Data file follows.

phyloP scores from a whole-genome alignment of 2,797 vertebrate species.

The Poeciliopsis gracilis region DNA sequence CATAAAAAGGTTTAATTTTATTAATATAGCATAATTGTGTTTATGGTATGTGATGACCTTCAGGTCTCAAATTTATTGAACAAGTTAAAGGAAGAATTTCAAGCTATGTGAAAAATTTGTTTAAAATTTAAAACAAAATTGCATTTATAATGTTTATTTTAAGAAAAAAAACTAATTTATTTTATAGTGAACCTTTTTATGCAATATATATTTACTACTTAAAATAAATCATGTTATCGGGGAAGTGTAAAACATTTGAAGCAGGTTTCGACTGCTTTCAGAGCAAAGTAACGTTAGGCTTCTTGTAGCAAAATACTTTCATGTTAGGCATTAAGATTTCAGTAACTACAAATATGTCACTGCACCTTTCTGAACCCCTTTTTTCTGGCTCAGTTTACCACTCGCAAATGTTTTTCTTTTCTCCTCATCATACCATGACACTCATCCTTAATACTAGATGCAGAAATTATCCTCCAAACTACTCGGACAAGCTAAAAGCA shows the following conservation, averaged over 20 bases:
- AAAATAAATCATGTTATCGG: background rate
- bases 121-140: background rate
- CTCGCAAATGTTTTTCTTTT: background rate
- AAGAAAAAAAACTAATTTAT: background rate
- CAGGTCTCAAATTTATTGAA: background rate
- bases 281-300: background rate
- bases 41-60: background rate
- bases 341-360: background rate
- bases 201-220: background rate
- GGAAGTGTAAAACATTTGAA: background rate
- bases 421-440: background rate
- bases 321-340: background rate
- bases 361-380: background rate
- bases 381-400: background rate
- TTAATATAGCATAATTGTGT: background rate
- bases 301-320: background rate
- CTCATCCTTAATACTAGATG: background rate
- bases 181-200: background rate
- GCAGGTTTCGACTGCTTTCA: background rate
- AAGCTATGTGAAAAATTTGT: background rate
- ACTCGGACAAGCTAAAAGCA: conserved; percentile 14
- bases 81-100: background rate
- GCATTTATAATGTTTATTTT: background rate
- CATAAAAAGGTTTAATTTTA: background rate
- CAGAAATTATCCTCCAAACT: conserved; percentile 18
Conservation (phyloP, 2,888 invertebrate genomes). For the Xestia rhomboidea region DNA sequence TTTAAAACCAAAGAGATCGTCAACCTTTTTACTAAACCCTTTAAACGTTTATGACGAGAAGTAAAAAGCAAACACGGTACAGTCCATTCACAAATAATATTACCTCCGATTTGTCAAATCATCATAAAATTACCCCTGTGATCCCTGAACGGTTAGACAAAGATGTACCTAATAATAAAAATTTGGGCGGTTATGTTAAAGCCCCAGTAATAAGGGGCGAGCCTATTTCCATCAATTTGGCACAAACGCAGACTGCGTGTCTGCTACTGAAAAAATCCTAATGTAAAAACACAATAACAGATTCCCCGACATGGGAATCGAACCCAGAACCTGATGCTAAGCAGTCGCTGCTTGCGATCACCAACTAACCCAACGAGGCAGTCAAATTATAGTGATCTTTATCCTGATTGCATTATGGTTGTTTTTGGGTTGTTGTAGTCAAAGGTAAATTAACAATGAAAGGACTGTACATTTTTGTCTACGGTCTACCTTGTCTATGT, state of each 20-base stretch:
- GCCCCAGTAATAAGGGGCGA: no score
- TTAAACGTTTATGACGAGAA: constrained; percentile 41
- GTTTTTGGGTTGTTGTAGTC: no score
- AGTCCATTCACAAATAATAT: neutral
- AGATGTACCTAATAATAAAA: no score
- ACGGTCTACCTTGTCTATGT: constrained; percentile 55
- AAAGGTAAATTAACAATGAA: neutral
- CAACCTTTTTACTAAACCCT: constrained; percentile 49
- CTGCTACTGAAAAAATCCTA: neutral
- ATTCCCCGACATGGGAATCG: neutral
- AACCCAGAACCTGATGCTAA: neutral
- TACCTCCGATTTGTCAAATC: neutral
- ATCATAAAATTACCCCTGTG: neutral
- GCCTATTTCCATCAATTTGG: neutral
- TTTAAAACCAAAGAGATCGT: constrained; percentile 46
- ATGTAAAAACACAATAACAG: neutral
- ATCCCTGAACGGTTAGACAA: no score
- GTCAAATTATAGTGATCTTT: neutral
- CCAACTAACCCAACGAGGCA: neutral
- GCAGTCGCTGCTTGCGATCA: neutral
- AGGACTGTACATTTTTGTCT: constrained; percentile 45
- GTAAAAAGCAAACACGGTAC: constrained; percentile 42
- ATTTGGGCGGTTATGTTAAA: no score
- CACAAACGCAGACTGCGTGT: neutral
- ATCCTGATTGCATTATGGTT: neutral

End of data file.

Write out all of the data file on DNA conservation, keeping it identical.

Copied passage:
phyloP scores from a whole-genome alignment of 2,797 vertebrate species.

The Poeciliopsis gracilis region DNA sequence CATAAAAAGGTTTAATTTTATTAATATAGCATAATTGTGTTTATGGTATGTGATGACCTTCAGGTCTCAAATTTATTGAACAAGTTAAAGGAAGAATTTCAAGCTATGTGAAAAATTTGTTTAAAATTTAAAACAAAATTGCATTTATAATGTTTATTTTAAGAAAAAAAACTAATTTATTTTATAGTGAACCTTTTTATGCAATATATATTTACTACTTAAAATAAATCATGTTATCGGGGAAGTGTAAAACATTTGAAGCAGGTTTCGACTGCTTTCAGAGCAAAGTAACGTTAGGCTTCTTGTAGCAAAATACTTTCATGTTAGGCATTAAGATTTCAGTAACTACAAATATGTCACTGCACCTTTCTGAACCCCTTTTTTCTGGCTCAGTTTACCACTCGCAAATGTTTTTCTTTTCTCCTCATCATACCATGACACTCATCCTTAATACTAGATGCAGAAATTATCCTCCAAACTACTCGGACAAGCTAAAAGCA shows the following conservation, averaged over 20 bases:
- AAAATAAATCATGTTATCGG: background rate
- bases 121-140: background rate
- CTCGCAAATGTTTTTCTTTT: background rate
- AAGAAAAAAAACTAATTTAT: background rate
- CAGGTCTCAAATTTATTGAA: background rate
- bases 281-300: background rate
- bases 41-60: background rate
- bases 341-360: background rate
- bases 201-220: background rate
- GGAAGTGTAAAACATTTGAA: background rate
- bases 421-440: background rate
- bases 321-340: background rate
- bases 361-380: background rate
- bases 381-400: background rate
- TTAATATAGCATAATTGTGT: background rate
- bases 301-320: background rate
- CTCATCCTTAATACTAGATG: background rate
- bases 181-200: background rate
- GCAGGTTTCGACTGCTTTCA: background rate
- AAGCTATGTGAAAAATTTGT: background rate
- ACTCGGACAAGCTAAAAGCA: conserved; percentile 14
- bases 81-100: background rate
- GCATTTATAATGTTTATTTT: background rate
- CATAAAAAGGTTTAATTTTA: background rate
- CAGAAATTATCCTCCAAACT: conserved; percentile 18
Conservation (phyloP, 2,888 invertebrate genomes). For the Xestia rhomboidea region DNA sequence TTTAAAACCAAAGAGATCGTCAACCTTTTTACTAAACCCTTTAAACGTTTATGACGAGAAGTAAAAAGCAAACACGGTACAGTCCATTCACAAATAATATTACCTCCGATTTGTCAAATCATCATAAAATTACCCCTGTGATCCCTGAACGGTTAGACAAAGATGTACCTAATAATAAAAATTTGGGCGGTTATGTTAAAGCCCCAGTAATAAGGGGCGAGCCTATTTCCATCAATTTGGCACAAACGCAGACTGCGTGTCTGCTACTGAAAAAATCCTAATGTAAAAACACAATAACAGATTCCCCGACATGGGAATCGAACCCAGAACCTGATGCTAAGCAGTCGCTGCTTGCGATCACCAACTAACCCAACGAGGCAGTCAAATTATAGTGATCTTTATCCTGATTGCATTATGGTTGTTTTTGGGTTGTTGTAGTCAAAGGTAAATTAACAATGAAAGGACTGTACATTTTTGTCTACGGTCTACCTTGTCTATGT, state of each 20-base stretch:
- GCCCCAGTAATAAGGGGCGA: no score
- TTAAACGTTTATGACGAGAA: constrained; percentile 41
- GTTTTTGGGTTGTTGTAGTC: no score
- AGTCCATTCACAAATAATAT: neutral
- AGATGTACCTAATAATAAAA: no score
- ACGGTCTACCTTGTCTATGT: constrained; percentile 55
- AAAGGTAAATTAACAATGAA: neutral
- CAACCTTTTTACTAAACCCT: constrained; percentile 49
- CTGCTACTGAAAAAATCCTA: neutral
- ATTCCCCGACATGGGAATCG: neutral
- AACCCAGAACCTGATGCTAA: neutral
- TACCTCCGATTTGTCAAATC: neutral
- ATCATAAAATTACCCCTGTG: neutral
- GCCTATTTCCATCAATTTGG: neutral
- TTTAAAACCAAAGAGATCGT: constrained; percentile 46
- ATGTAAAAACACAATAACAG: neutral
- ATCCCTGAACGGTTAGACAA: no score
- GTCAAATTATAGTGATCTTT: neutral
- CCAACTAACCCAACGAGGCA: neutral
- GCAGTCGCTGCTTGCGATCA: neutral
- AGGACTGTACATTTTTGTCT: constrained; percentile 45
- GTAAAAAGCAAACACGGTAC: constrained; percentile 42
- ATTTGGGCGGTTATGTTAAA: no score
- CACAAACGCAGACTGCGTGT: neutral
- ATCCTGATTGCATTATGGTT: neutral